Last updated: July 01. 2013 5:56PM - 743 Views

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July 1, 2013

By Michael A. MacDowell

During his tour of America in the 1830s, French political thinker and historian Alexis de Tocqueville acknowledged his admiration for two endearing and unique characteristics Americans seemed to share together – a collective spirit of volunteerism and our sense of tenacity. These attributes are alive and well in northeast Pennsylvania.

In our recent history, we have seen these characteristics come to the forefront time and again for the betterment of others and the region. The ability of our community to tenaciously recover from the devastating Agnes flood of 1972 is remarkable. People from all walks of life pitched in to help one another. Neighbors in the Back Mountain and others who lived on high ground invited friends and distant family members to live with them. Institutions opened their doors to support those displaced. During the summer of 1972, there were 52 babies born in Misericordia’s Alumnae Hall – which became Nesbitt Hospital for people affected by flooding on the West Side of the Susquehanna River. It and other make shift emergency facilities were manned by many volunteers.

In more recent times, there have been many worthy efforts in support of those in need. The evacuation of Wilkes-Barre and Kingston due to a rising Susquehanna in 2011 called upon professionals and volunteers alike to give endless hours of support to those who were displaced. Volunteers played a key role in the ongoing effort to rebuild in Shickshinny, West Pittston and other flood-damaged areas. Less dramatic, but equally as satisfying, is to see citizens pitch in to help families in need during times of medical crisis and accidents that can befall any community.

While the willingness to support one another is present, it is hardly outweighed by the tenaciousness of area residents and business people who, undaunted by catastrophe, “soldier on.” A recent example serves to illustrate this fact. On Saturday, June 17, the Jack Williams Tire Center in Mount Pocono burned to the ground. Volunteer fire companies from several communities converged on the fire and worked throughout most of the night to bring it under control. Fortunately, no one was hurt, but the building was a complete loss.

The devastating fire, though, is only part of this inspiring story. Bill Williams, his two sons and daughter own 27 Jack Williams Tire Center stores throughout Pennsylvania. The Williams family and civic-minded people in the community understood how the fire would affect the employees at the Mount Pocono store and the close-knit community it serves.

Coolbaugh Twp. Supervisor Jim Frutchey and Tobyhanna Twp. Emergency Operations Coordinator Phyllis Haase know what kind of impact a fire of this magnitude can have on others so they sprang into action. They had township personnel on site quickly to offer their assistance to the Williams family and to the employees whose livelihoods would be interrupted by the blaze. Mr. Frutchey and Ms. Haase worked to cut through red tape to assure a quick move into a temporary facility and a rapid reconstruction of the replacement building. By mid-day Monday, the company had pledges from both townships to help expedite the rebuilding of the store and facilitate a temporary facility.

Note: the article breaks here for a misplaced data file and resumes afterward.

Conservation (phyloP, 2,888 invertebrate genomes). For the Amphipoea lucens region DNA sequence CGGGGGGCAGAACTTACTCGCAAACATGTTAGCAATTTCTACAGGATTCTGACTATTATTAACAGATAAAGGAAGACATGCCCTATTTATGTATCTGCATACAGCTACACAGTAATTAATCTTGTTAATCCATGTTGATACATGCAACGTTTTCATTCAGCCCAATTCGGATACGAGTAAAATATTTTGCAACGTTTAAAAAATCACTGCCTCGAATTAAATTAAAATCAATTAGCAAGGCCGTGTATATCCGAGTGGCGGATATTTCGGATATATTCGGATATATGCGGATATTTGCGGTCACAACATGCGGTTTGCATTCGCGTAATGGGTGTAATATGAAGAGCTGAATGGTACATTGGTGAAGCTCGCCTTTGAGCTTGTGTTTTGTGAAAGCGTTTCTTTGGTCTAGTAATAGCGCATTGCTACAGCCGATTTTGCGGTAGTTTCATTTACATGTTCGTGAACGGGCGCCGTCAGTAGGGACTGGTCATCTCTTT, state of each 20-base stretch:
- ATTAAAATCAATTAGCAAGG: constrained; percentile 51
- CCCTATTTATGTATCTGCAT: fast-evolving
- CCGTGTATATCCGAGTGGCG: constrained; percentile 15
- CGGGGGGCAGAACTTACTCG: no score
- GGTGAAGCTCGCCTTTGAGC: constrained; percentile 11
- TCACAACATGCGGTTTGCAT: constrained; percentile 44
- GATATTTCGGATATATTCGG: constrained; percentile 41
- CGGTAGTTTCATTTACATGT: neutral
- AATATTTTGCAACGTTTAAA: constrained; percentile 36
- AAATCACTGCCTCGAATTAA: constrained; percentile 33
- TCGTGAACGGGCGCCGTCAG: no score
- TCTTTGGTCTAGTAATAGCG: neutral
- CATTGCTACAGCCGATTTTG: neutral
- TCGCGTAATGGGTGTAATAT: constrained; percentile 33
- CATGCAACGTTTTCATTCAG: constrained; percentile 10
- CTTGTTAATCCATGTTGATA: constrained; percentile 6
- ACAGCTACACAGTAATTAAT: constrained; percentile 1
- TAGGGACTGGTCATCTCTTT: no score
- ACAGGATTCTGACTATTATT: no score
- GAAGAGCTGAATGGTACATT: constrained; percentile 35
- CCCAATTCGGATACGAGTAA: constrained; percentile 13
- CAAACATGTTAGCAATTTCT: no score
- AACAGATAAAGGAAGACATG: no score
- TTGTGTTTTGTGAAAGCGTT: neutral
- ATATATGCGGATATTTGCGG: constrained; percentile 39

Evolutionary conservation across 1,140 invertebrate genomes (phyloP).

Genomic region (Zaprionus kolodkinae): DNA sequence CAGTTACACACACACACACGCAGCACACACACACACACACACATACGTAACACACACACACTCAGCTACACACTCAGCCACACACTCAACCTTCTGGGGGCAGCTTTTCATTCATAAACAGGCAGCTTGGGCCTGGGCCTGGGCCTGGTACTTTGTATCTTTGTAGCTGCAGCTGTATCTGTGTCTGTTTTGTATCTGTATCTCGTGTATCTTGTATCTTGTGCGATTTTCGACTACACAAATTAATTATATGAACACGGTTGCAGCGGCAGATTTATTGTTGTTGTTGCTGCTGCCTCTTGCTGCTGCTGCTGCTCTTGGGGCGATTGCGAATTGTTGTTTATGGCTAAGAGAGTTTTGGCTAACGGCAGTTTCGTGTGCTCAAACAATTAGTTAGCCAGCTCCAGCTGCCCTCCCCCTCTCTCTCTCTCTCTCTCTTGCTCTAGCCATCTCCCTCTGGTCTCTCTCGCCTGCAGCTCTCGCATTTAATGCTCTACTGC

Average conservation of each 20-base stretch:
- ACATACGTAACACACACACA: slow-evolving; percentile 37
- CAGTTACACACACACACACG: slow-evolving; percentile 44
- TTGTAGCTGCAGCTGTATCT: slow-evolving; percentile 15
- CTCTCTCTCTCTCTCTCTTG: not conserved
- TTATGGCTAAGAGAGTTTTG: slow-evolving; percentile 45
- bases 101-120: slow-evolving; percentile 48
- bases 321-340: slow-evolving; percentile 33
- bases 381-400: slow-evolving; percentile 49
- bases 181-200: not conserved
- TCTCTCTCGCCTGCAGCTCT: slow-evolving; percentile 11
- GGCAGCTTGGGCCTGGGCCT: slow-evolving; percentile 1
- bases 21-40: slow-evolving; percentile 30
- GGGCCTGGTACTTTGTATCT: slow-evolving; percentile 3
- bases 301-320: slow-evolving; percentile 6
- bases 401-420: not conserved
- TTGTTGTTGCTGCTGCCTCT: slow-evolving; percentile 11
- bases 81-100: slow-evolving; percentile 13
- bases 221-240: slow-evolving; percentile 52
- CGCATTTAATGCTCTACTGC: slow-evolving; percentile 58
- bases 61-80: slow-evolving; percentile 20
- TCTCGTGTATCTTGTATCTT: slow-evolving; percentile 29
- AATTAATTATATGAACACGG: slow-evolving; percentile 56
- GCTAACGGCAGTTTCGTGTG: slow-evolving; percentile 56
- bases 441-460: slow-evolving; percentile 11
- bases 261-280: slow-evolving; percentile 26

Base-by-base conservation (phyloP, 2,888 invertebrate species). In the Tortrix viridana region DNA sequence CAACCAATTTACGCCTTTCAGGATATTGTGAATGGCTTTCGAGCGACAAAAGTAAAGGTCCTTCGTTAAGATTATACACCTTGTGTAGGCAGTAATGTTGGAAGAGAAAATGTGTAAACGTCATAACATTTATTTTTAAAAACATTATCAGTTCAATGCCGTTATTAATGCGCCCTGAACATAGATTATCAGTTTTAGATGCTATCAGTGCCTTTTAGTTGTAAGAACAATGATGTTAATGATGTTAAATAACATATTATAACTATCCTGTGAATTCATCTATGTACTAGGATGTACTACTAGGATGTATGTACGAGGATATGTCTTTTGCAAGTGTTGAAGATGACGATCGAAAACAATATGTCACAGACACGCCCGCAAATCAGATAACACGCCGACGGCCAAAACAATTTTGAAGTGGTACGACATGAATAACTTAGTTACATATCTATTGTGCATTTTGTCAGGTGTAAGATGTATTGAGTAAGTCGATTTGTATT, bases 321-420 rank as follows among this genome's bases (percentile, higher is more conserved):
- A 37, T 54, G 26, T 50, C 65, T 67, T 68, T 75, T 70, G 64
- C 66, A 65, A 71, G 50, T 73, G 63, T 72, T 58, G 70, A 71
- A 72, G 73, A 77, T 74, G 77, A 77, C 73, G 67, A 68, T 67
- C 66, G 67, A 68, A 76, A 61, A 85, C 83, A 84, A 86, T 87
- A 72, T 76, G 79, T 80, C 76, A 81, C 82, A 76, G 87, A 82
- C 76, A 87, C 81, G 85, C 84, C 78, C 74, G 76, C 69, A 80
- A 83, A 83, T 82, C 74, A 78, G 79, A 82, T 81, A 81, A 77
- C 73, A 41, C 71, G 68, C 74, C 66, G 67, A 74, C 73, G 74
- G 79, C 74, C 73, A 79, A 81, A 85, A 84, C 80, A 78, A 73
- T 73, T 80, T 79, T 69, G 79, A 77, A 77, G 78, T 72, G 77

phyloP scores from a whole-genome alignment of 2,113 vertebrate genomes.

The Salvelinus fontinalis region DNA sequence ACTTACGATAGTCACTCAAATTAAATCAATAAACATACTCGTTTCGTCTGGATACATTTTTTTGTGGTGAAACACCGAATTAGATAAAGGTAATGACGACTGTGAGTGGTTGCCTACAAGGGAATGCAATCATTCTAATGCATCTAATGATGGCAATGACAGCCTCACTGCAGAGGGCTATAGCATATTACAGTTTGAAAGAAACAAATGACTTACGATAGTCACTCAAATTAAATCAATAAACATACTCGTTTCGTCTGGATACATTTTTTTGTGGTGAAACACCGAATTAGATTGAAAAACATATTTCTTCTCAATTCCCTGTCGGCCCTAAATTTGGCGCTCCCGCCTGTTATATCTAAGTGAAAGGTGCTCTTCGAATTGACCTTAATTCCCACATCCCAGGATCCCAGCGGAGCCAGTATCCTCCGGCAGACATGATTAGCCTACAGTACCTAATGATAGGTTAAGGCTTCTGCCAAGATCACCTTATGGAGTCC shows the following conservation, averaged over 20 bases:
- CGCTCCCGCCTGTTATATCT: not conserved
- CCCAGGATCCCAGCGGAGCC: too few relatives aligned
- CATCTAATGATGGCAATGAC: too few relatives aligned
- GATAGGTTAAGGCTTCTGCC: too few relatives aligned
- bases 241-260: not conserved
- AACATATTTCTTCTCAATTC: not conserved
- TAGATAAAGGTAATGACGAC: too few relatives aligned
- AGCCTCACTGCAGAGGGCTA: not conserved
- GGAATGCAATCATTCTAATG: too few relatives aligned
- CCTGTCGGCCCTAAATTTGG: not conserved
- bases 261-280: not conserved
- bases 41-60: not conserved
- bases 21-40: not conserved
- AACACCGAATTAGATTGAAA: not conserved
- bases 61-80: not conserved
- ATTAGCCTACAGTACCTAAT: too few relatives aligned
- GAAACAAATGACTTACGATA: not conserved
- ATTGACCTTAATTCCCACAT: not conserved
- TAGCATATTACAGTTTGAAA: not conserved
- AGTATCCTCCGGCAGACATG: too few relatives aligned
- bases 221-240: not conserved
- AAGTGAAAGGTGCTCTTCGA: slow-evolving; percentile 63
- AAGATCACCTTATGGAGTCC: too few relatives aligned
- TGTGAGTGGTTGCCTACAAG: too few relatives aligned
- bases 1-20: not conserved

Mr. Williams is an inveterate entrepreneur who refused to let himself or his family be discouraged. He acted quickly to find a temporary site in a former 84 Lumber building that’s within a mile of the burned-out hulk. A lease for the temporary facility was proposed within three days, and with the help of local insurance executive Chip Siegel, financing and construction plans were laid for temporary facilities until the original Jack Williams Tire Center could be rebuilt. With two other stores in various stages of construction, the Williams family quickly decided to move material and contractors from one of these locations to Mount Pocono in order to expedite reconstruction.

During the fire, Mr. Williams heard a small plane overhead. Less than an hour later, David Moyer, who owns an excavating company and has worked with Mr. Williams in the past, was there with his excavator pulling down the walls so the fire could be extinguished as directed by fire personnel. Mr. Moyer was vacationing in Ocean City, Md., when he heard about the fire. He jumped into his Cessna and flew to the Mount Pocono airport. He was there in two hours.

It is the cooperative efforts among municipalities in the Poconos that have already proven to be helpful in the demolition and temporary move of a landmark business. It will also play a key role in its reconstruction. Although sometimes slower in coming, the new spirit of cooperation among municipalities in the Wyoming Valley is already having a positive impact. The Back Mountain Community Partnership and other municipalities are joining hands now to work more closely together. Not only does this cooperation lower costs by sharing facilities and equipment, it enhances the possibility of obtaining grants from state and federal sources. Just as important, cooperation also supports economic growth by expanding the creation of new business, or in the case of Jack Williams in Mount Pocono, the complete reconstruction of old ones.

Tocqueville was right, as the Jack Williams example suggests, Americans do work together to help one another and we can be very tenacious. While the 19th century Frenchman certainly didn’t know what a tire store was, I’m sure he would have approved of the collective actions that an entrepreneurial family and two townships took together to get a viable business up and running again. Americans are indeed willing to work together to get things done.

Michael A. MacDowell is the retired president of Misericordia University in Dallas, Pa. He lives in Harveys Lake, Pa.


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